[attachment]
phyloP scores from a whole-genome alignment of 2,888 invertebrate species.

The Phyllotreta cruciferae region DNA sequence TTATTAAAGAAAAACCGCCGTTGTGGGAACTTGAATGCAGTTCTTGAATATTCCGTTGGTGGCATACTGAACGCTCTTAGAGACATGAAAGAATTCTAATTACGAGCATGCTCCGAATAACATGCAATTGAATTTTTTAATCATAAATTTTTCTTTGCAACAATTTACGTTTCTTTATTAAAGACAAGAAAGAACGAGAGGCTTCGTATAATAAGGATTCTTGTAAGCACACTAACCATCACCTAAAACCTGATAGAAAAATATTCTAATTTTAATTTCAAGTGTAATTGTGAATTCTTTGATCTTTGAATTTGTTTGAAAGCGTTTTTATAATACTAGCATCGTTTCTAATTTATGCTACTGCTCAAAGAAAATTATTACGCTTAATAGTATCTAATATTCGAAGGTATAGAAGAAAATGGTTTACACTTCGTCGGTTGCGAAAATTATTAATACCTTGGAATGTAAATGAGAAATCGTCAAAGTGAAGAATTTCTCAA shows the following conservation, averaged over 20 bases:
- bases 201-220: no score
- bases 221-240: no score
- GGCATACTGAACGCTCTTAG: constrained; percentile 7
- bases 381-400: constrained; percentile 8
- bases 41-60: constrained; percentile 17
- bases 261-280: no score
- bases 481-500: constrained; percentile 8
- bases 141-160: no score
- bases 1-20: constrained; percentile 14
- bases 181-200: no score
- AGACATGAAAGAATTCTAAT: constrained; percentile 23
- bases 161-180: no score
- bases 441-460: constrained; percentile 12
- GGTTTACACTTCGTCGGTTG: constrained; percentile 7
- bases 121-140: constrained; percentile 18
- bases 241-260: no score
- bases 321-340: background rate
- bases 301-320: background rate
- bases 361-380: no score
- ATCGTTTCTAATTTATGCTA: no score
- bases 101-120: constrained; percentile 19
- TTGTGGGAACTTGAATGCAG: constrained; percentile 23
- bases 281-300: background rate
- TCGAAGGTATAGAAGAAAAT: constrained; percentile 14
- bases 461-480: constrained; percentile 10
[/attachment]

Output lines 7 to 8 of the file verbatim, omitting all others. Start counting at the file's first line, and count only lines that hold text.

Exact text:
- bases 41-60: constrained; percentile 17
- bases 261-280: no score